‘We will wonder why perishables ever had constant prices in the first place’: AI firm Wasteless on why dynamic pricing is key in the fight against food waste
The company, which expects to be operating in up to 300 stores in Europe by the end of the year, claims the near 40% reduction amounts to hundreds of millions of dollars in additional profits for the average supermarket chain and a significant environmental relief. Food waste can cost an average retail chain more than $900 million annually, the start-up claimed.
The statistics relating to the environmental damage of food waste are now common reading, with Wasteless, which was founded in in 2016 backed by $6M in seed funding led by Slingshot Ventures and SOSV, claiming these problems are active and growing. One third of all the food we produce globally is wasted and represents around 7% of all greenhouse gas emissions, making it the third largest single emitter. If food waste was a country, it would be third behind the US and China as a producer of greenhouse gases.
Wasteless is tackling the problem by promising to change the way that consumers shop for anything that has an expiration date. Via an AI-powered pricing engine, Wasteless sets the prices of perishables, lowering prices automatically as items near expiration dates. This offers cash-saving incentives to consumers, while allowing stores to sell food that normally gets thrown out, boosting their revenues, as well as saving money on operating costs and labour. “In the future, this type of pricing will seem obvious to us, and ‘we will wonder why perishables ever had ‘constant' prices in the first place,” Wasteless CEO Oded Omer told FoodNavigator.
“Say you buy six eggs for breakfast tomorrow from a Wasteless-enabled store. There’s no reason to pay extra for a longer shelf life, so you could save a bit of money and feel good about keeping one more thing out of the landfill. The store manager is thrilled about the sale and the fact that the store’s garbage duty just got reduced a bit too. These little bits add up to something much bigger, literally truckloads of garbage.”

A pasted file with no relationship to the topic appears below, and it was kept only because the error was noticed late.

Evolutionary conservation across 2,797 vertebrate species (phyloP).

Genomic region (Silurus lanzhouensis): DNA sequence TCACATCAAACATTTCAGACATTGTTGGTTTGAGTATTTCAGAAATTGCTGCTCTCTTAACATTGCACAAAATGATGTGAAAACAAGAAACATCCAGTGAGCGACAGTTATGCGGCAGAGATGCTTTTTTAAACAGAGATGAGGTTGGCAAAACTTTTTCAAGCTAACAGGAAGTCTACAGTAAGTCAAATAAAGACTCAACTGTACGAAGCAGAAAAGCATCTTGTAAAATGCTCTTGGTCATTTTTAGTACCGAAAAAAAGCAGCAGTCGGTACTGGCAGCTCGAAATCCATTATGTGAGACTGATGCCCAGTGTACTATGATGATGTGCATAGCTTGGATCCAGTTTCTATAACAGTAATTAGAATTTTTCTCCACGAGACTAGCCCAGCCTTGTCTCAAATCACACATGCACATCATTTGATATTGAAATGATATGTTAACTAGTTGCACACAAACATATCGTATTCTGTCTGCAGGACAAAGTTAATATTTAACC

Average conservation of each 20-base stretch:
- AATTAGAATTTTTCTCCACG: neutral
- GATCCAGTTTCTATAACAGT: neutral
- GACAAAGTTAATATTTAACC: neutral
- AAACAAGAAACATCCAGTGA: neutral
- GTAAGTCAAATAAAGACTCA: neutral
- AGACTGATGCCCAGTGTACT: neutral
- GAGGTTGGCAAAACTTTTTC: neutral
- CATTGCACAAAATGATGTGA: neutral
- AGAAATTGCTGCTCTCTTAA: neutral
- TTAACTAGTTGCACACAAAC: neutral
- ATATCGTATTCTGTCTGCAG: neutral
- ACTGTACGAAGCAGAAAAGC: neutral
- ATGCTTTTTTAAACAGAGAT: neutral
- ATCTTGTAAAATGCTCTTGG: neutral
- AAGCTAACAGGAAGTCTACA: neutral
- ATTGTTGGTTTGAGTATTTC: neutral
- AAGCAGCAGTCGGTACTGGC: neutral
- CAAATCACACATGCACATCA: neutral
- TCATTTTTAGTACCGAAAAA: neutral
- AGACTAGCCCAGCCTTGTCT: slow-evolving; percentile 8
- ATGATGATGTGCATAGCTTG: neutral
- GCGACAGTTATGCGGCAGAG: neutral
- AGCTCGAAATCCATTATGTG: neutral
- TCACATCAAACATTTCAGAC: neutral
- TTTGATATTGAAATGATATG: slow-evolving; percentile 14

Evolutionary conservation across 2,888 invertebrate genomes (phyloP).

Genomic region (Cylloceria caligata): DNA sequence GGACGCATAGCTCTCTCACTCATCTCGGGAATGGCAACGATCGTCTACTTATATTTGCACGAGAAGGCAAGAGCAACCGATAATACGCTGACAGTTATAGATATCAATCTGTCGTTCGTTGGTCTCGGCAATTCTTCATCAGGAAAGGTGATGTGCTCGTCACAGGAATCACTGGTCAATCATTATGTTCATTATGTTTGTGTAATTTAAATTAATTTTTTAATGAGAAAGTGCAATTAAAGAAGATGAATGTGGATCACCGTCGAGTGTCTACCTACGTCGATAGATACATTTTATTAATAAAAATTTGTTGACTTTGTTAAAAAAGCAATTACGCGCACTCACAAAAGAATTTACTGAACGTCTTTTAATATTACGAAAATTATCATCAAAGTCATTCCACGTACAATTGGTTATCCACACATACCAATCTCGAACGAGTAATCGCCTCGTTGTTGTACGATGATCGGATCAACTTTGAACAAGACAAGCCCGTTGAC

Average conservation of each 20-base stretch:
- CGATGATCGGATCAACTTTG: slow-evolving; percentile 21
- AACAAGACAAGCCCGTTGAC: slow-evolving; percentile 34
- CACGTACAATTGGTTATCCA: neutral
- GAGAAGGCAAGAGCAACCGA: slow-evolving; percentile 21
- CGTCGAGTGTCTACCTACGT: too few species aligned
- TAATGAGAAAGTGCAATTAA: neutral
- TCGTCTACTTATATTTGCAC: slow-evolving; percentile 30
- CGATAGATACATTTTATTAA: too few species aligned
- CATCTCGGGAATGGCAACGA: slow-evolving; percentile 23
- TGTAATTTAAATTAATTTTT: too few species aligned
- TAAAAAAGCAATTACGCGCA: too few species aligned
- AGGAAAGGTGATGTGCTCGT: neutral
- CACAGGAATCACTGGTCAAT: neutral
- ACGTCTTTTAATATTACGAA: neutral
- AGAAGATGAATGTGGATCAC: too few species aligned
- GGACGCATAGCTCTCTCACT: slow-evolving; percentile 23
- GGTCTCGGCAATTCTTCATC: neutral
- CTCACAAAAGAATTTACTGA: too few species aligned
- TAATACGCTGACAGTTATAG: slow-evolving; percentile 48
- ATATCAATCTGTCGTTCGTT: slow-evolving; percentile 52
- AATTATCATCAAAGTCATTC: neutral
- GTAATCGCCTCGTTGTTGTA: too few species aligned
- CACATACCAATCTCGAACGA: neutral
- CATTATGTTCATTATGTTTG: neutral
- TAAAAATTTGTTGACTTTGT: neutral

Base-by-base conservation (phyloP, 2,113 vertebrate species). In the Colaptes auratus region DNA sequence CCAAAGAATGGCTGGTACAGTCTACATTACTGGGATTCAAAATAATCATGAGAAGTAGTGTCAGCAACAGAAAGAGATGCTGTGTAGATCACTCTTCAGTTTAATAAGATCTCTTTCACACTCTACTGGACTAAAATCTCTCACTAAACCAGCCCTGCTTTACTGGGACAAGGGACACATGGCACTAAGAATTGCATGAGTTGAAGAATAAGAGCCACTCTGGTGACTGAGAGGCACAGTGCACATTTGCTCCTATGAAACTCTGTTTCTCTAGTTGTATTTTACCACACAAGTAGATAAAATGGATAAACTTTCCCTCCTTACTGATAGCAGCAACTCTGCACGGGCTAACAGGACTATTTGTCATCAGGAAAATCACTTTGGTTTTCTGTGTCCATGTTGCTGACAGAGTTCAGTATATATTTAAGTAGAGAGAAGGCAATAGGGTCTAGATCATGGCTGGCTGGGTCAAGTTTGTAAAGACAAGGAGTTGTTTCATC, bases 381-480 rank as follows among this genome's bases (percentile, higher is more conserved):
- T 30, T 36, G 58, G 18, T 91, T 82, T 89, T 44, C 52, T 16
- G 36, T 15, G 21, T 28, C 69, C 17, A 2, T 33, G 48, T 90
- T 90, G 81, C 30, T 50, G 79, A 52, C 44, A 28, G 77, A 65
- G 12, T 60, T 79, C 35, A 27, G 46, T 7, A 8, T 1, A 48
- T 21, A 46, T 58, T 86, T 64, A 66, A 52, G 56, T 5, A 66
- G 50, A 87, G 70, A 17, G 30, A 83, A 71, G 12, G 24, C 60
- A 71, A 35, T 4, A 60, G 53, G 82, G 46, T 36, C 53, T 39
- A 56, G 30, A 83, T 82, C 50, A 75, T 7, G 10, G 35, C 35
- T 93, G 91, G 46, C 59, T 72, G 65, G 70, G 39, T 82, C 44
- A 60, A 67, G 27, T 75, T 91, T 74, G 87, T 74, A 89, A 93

Cracking the code on food waste
After conducting proof-of-concept and pilot projects at chains that operate hundreds of stores across Europe, Wasteless is reporting a 39% decrease in food waste, as well as a 1.2% average increase in profit margins.
If a typical retailer has around 100 stores with around 100 different SKUs for perishables, then Wasteless claims its technology
- Reduces carbon emissions by 1,900 tonnes
- Saves 750 tonnes of waste from the landfill
- Rescues 3 million meals, enough to feed 4,200 people
- Saves 3.5 billion liters of water
- Recovers and sells 2.2 million products by applying dynamic markdowns
Wasteless integrates its technology with existing sales systems, introducing barcodes as well as electronic shelf labels for all perishables. Consumers are offered additional price points as a product gets nearer its expiration date, effectively eliminating the “hunt-for-freshest” shopping habits. Retailers benefit from Wasteless taking the guesswork out of markdowns and reducing the labor involved with inventory control. The Wasteless system also automates pricing updates on the shelf, within retailer apps, and at checkout.
"It doesn’t make sense that consumers will pay the same price for, for example, a sirloin steak that is expiring in two days or six days,” said Omer. Neither does it help retailers who face costly markdowns when waiting until the last minute to reduce the price of soon-to-expire items: by starting the mark downs earlier means they are less steep.
He said the tech has another advantage by way of giving people more options to buy premium produce they might not otherwise be able to afford to buy. But why can't retailers do all this themselves? "Retailers are retailers. They are not tech companies. They don't know how to develop code and AI and they often don't like to own this technology because they don’t have the staff to deal with it. This is just too much for them."
He added that the Wasteless AI markdown tool is used on 4-5% of the supermarket assortments and is initially focussed on meat products, packed salads and ready-meals, which offer the most economical value for retailers.
He further added that incentivising consumers and retailers is key in reducing the problem of waste. “Food waste represents 7% of all greenhouse gas emissions and is growing. We know that waste costs money and we know that we must incentive consumers and retailers somehow. We should incentivise consumers to pick up an older item and we should incentivise retailers to embrace the solution. Current waste drivers are not sufficient.”